Building a summer daily routine for your kids is all about making life easier and helping them find their groove. Creating summer routines each day helps both moms and kids get things done each day rather than slothing around the TV.
You don’t want your child’s summer daily routine to take up the entire day. Make sure your kids have plenty of time to just be a kid and explore their own interests. However, it’s also important to keep them on enough of a routine that back to school is not a stressful situation.
Why a daily routine is important for kids in the summer
It’s easy to fall out of routine in the summertime and struggle to keep up with things that need to be done.
While your child does not have to go to school in the summer (unless they’re attending summer school, in which case you’ll need to keep them on a summer school morning routine, at a minimum), they still have chores and should have some sort of routine for reading and daily hygiene.
By building and maintaining a summer daily routine for your child, you ensure that they will have the time in their day to get the things they need to do.
Help keep your child focused this summer with the printable chore charts, daily planning pages, and fun activities in the Systems to Organize Summer bundle.
How to put together a summer daily routine for your child
Make a list of the things your child needs to do every day over the summer. This includes basics like personal hygiene, as well as things that will help them make the most of summer break, including reading a book of their choice and spending time playing outside.
Starting with a list will help you work these important things into your child’s routine.
Start by keeping as much of your child’s school year morning routine as you can.
Your child still needs to get dressed, brush teeth, and get ready for the day. This doesn’t change, and keeping this as part of their summer daily routine helps make it easier for your child to transition back into the school year come fall. This simple step can save you a lot of trouble later.
Figure out what you want your child to get done each day. Do you want them to play outside? Read a book? Work on a summer homework packet their school sent home with them?
When building your child’s summer daily routine, you want to ensure that you include the things you want to see them doing. Otherwise, your child will get into the habit of not really doing anything all day. This habit can be hard to break.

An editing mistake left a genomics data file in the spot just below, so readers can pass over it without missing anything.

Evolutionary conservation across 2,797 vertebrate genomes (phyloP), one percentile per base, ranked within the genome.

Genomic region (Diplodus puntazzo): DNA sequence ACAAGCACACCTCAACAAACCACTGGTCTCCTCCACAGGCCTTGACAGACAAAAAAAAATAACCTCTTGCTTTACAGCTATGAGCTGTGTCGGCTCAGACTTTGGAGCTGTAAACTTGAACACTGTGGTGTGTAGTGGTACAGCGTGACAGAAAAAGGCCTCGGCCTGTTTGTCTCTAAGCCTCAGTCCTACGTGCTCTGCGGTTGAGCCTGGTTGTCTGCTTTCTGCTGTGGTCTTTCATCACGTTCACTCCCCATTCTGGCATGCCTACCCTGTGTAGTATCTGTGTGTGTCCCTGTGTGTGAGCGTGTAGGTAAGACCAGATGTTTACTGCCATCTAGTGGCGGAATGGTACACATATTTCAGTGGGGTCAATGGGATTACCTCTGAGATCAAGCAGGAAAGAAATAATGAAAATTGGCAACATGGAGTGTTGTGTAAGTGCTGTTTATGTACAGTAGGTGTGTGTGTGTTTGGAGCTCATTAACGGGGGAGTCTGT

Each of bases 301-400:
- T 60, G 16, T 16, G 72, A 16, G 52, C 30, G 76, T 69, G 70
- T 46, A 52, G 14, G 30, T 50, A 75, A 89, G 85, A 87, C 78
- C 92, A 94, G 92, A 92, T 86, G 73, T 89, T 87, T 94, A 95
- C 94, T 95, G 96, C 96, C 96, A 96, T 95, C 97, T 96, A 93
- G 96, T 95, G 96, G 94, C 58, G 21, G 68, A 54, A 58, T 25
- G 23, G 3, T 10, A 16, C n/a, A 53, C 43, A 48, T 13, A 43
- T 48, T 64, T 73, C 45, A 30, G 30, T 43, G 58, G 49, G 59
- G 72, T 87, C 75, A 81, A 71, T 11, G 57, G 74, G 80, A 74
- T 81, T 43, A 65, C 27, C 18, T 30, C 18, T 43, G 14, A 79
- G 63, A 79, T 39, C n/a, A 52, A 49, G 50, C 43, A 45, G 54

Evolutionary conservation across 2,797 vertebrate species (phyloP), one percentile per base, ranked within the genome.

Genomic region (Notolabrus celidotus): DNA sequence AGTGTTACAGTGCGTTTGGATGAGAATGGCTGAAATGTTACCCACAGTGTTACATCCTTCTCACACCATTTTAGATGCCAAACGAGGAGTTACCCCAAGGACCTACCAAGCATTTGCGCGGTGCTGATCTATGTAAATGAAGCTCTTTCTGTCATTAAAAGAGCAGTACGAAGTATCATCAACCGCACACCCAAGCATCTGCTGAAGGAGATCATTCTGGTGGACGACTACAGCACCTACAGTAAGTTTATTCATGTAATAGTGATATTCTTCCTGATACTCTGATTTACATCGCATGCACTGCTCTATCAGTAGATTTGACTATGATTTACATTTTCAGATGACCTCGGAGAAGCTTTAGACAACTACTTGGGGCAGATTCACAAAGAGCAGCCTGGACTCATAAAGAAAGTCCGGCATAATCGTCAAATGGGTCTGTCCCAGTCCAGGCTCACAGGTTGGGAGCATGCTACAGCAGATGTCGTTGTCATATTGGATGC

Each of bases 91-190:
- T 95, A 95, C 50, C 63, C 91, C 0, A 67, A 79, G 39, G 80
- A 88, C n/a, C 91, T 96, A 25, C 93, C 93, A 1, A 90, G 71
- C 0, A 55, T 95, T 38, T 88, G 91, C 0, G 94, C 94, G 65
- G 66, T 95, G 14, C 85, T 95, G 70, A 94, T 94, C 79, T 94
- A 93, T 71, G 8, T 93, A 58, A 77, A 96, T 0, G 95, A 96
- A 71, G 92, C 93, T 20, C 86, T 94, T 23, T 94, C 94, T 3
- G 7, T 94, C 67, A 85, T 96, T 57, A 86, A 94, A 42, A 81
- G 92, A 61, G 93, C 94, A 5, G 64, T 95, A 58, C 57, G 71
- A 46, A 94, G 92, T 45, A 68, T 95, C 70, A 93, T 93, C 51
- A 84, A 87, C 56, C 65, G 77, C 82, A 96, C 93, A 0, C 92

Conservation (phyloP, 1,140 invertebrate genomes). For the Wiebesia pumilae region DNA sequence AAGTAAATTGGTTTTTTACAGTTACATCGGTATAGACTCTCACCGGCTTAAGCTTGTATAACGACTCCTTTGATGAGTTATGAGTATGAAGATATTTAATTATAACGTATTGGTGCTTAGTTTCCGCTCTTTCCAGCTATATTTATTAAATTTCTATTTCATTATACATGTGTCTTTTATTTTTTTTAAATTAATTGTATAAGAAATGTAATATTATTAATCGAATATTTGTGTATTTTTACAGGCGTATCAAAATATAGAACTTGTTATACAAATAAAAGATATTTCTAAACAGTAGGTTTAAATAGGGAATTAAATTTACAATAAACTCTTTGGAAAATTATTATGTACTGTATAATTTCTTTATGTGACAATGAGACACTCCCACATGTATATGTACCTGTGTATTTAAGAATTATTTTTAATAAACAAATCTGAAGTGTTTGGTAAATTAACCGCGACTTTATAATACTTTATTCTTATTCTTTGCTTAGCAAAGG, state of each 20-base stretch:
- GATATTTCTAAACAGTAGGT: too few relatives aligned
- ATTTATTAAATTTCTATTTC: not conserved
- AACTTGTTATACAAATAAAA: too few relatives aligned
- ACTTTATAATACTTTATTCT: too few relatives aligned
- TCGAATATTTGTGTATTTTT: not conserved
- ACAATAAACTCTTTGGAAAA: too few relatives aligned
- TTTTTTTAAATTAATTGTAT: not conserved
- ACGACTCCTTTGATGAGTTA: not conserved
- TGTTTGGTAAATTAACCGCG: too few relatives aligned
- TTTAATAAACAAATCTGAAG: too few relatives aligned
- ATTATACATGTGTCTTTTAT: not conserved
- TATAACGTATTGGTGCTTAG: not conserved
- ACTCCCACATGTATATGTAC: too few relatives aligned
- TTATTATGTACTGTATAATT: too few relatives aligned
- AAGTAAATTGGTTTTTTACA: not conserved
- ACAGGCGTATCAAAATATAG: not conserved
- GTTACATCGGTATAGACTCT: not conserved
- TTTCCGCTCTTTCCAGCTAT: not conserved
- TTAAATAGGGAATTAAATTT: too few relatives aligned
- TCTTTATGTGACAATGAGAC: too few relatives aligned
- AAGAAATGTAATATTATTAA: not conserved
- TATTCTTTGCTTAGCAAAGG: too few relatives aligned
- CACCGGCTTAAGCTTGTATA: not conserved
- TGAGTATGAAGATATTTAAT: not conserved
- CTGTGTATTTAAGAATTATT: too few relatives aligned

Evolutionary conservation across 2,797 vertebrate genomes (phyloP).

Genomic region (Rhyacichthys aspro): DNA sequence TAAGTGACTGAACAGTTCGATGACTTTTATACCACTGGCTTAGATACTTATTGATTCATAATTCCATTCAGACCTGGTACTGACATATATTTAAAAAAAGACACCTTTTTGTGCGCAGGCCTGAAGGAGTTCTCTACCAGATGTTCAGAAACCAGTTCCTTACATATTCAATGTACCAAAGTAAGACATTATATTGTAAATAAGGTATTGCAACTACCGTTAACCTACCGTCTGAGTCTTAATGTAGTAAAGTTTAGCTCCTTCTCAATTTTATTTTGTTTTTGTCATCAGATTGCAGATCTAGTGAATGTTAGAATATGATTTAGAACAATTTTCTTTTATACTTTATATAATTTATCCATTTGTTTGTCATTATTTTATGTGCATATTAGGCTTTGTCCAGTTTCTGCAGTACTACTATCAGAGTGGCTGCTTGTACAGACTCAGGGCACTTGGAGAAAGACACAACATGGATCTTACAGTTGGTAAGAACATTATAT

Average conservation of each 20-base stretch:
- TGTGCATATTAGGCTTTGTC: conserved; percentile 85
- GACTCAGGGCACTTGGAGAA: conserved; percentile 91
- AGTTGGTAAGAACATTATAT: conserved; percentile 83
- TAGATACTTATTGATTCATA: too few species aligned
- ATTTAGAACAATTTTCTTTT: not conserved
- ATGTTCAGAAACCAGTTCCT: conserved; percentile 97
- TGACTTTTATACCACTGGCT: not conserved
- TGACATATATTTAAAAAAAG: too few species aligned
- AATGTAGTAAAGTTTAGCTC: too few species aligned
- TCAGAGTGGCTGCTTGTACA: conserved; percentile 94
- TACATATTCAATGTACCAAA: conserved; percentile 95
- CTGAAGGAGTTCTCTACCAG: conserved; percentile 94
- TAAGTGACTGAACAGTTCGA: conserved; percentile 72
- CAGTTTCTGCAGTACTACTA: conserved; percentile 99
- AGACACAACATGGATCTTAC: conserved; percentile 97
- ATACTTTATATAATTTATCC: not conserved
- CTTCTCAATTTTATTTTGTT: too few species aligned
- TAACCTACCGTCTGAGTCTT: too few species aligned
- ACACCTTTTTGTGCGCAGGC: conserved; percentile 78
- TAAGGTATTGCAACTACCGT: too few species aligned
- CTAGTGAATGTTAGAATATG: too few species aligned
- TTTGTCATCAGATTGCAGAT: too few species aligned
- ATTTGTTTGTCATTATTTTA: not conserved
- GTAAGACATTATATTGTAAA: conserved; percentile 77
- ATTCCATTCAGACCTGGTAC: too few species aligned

Plan the evenings.
While bedtime may go out the window or significantly be raised during the summer when your child can sleep in and the sun stays up longer, your child still needs a daily summer night routine.
A solid bedtime schedule helps to keep them sleeping evenly, and when it is time to go back to school, a consistent bedtime routine makes the adjustment easier on them (and the rest of the family).
For the most part, your child’s daily bedtime routine in the summer should stay close to what they are used to during the rest of the year. This keeps them on a steady routine and makes transitions easier.
Nighttime summer routines should include bathing after a long day of play, reading, or at least putting away electronic devices, and spending quality family time before bed.
Summer chores as part of your child daily routine
With kids home all summer, they are making more messes around the house and should, in turn, be doing more to help around the house.
In the summer, assign your child more chores as part of their daily routine.
Summer chores for kids can be as simple as helping collect the extra dishes your family goes through before loading them in the dishwasher to helping with sweeping and mopping up the extra dirt they track in as they run in and out all day.
This helps take some of the stress off of you so you can put more energy into making memories with your kids this summer, rather than simply cleaning up after them.
Get my printable age-appropriate chore list below:
How to enforce your summer daily routine for kids
When you build a daily routine for your child to use over the summer, you have to enforce it to ensure that they stick to their routine.
A great way to enforce these routines is to keep distractions to the side until they complete their daily tasks. For most kids, this means completing their daily routine before getting electronic devices or the password to the house WIFI.
Build their routines into habits.
When you take the time to drill the same routines into them day after day, they will eventually become such a habit that they no longer need to be reminded.
Just like when they learned to brush their teeth and get dressed before school, they can learn to do some simple chores and read a book before moving on to whatever they want to do for the rest of the day.
A visual schedule like this is also a great tool for helping kids remember and follow daily routines.